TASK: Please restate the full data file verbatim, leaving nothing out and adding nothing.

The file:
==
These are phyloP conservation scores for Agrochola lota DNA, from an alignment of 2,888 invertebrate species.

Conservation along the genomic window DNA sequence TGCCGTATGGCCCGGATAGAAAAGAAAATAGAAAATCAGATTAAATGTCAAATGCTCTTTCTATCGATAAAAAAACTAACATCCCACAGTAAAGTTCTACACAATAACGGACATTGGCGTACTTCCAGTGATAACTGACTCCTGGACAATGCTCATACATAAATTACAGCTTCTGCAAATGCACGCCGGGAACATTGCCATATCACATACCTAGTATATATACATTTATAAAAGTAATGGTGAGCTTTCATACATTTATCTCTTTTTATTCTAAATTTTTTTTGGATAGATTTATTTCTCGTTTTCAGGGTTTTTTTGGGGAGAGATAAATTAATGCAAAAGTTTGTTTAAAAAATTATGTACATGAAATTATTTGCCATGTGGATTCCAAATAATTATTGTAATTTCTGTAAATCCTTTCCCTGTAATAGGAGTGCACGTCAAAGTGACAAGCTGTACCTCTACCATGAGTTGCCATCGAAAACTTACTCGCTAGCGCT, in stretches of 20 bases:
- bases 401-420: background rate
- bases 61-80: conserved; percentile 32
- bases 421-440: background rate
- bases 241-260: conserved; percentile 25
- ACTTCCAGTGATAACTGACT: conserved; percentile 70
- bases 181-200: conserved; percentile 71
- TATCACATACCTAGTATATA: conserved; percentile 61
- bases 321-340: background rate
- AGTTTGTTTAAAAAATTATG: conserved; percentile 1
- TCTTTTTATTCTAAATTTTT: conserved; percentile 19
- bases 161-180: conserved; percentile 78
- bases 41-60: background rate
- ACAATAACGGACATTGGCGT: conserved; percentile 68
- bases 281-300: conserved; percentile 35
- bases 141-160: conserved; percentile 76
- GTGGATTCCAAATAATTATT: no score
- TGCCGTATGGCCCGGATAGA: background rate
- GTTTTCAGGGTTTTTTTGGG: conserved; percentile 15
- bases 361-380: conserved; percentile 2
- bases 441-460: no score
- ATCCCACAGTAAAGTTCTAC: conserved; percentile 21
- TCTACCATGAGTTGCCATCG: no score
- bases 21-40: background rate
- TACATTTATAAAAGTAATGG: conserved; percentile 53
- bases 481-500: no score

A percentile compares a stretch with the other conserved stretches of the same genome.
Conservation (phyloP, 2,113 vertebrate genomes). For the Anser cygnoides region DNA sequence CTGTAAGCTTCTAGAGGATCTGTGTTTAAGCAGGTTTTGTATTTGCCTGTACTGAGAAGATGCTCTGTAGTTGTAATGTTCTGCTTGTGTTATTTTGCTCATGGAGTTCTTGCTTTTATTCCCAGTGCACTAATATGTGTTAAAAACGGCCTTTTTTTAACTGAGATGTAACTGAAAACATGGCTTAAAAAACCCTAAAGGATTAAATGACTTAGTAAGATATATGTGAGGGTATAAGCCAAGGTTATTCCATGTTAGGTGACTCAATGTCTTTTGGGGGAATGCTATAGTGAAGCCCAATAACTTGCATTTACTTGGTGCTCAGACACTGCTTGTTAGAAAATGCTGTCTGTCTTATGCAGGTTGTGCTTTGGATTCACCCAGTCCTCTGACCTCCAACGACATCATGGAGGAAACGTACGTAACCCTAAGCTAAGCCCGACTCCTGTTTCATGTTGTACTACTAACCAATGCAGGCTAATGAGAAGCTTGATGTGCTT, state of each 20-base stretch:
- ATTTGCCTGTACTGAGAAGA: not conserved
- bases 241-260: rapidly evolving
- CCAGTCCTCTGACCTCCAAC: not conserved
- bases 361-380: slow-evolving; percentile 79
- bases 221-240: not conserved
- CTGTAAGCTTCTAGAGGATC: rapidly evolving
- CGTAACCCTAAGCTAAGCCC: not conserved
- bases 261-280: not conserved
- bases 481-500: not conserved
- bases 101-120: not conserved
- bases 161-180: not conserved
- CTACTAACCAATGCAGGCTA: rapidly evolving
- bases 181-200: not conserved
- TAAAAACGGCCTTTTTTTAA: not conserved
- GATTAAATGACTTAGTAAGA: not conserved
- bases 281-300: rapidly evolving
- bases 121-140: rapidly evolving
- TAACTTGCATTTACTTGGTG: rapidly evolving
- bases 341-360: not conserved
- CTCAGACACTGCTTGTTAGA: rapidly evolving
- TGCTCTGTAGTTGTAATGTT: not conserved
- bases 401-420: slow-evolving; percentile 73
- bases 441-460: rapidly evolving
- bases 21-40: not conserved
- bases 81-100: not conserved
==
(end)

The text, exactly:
These are phyloP conservation scores for Agrochola lota DNA, from an alignment of 2,888 invertebrate species.

Conservation along the genomic window DNA sequence TGCCGTATGGCCCGGATAGAAAAGAAAATAGAAAATCAGATTAAATGTCAAATGCTCTTTCTATCGATAAAAAAACTAACATCCCACAGTAAAGTTCTACACAATAACGGACATTGGCGTACTTCCAGTGATAACTGACTCCTGGACAATGCTCATACATAAATTACAGCTTCTGCAAATGCACGCCGGGAACATTGCCATATCACATACCTAGTATATATACATTTATAAAAGTAATGGTGAGCTTTCATACATTTATCTCTTTTTATTCTAAATTTTTTTTGGATAGATTTATTTCTCGTTTTCAGGGTTTTTTTGGGGAGAGATAAATTAATGCAAAAGTTTGTTTAAAAAATTATGTACATGAAATTATTTGCCATGTGGATTCCAAATAATTATTGTAATTTCTGTAAATCCTTTCCCTGTAATAGGAGTGCACGTCAAAGTGACAAGCTGTACCTCTACCATGAGTTGCCATCGAAAACTTACTCGCTAGCGCT, in stretches of 20 bases:
- bases 401-420: background rate
- bases 61-80: conserved; percentile 32
- bases 421-440: background rate
- bases 241-260: conserved; percentile 25
- ACTTCCAGTGATAACTGACT: conserved; percentile 70
- bases 181-200: conserved; percentile 71
- TATCACATACCTAGTATATA: conserved; percentile 61
- bases 321-340: background rate
- AGTTTGTTTAAAAAATTATG: conserved; percentile 1
- TCTTTTTATTCTAAATTTTT: conserved; percentile 19
- bases 161-180: conserved; percentile 78
- bases 41-60: background rate
- ACAATAACGGACATTGGCGT: conserved; percentile 68
- bases 281-300: conserved; percentile 35
- bases 141-160: conserved; percentile 76
- GTGGATTCCAAATAATTATT: no score
- TGCCGTATGGCCCGGATAGA: background rate
- GTTTTCAGGGTTTTTTTGGG: conserved; percentile 15
- bases 361-380: conserved; percentile 2
- bases 441-460: no score
- ATCCCACAGTAAAGTTCTAC: conserved; percentile 21
- TCTACCATGAGTTGCCATCG: no score
- bases 21-40: background rate
- TACATTTATAAAAGTAATGG: conserved; percentile 53
- bases 481-500: no score

A percentile compares a stretch with the other conserved stretches of the same genome.
Conservation (phyloP, 2,113 vertebrate genomes). For the Anser cygnoides region DNA sequence CTGTAAGCTTCTAGAGGATCTGTGTTTAAGCAGGTTTTGTATTTGCCTGTACTGAGAAGATGCTCTGTAGTTGTAATGTTCTGCTTGTGTTATTTTGCTCATGGAGTTCTTGCTTTTATTCCCAGTGCACTAATATGTGTTAAAAACGGCCTTTTTTTAACTGAGATGTAACTGAAAACATGGCTTAAAAAACCCTAAAGGATTAAATGACTTAGTAAGATATATGTGAGGGTATAAGCCAAGGTTATTCCATGTTAGGTGACTCAATGTCTTTTGGGGGAATGCTATAGTGAAGCCCAATAACTTGCATTTACTTGGTGCTCAGACACTGCTTGTTAGAAAATGCTGTCTGTCTTATGCAGGTTGTGCTTTGGATTCACCCAGTCCTCTGACCTCCAACGACATCATGGAGGAAACGTACGTAACCCTAAGCTAAGCCCGACTCCTGTTTCATGTTGTACTACTAACCAATGCAGGCTAATGAGAAGCTTGATGTGCTT, state of each 20-base stretch:
- ATTTGCCTGTACTGAGAAGA: not conserved
- bases 241-260: rapidly evolving
- CCAGTCCTCTGACCTCCAAC: not conserved
- bases 361-380: slow-evolving; percentile 79
- bases 221-240: not conserved
- CTGTAAGCTTCTAGAGGATC: rapidly evolving
- CGTAACCCTAAGCTAAGCCC: not conserved
- bases 261-280: not conserved
- bases 481-500: not conserved
- bases 101-120: not conserved
- bases 161-180: not conserved
- CTACTAACCAATGCAGGCTA: rapidly evolving
- bases 181-200: not conserved
- TAAAAACGGCCTTTTTTTAA: not conserved
- GATTAAATGACTTAGTAAGA: not conserved
- bases 281-300: rapidly evolving
- bases 121-140: rapidly evolving
- TAACTTGCATTTACTTGGTG: rapidly evolving
- bases 341-360: not conserved
- CTCAGACACTGCTTGTTAGA: rapidly evolving
- TGCTCTGTAGTTGTAATGTT: not conserved
- bases 401-420: slow-evolving; percentile 73
- bases 441-460: rapidly evolving
- bases 21-40: not conserved
- bases 81-100: not conserved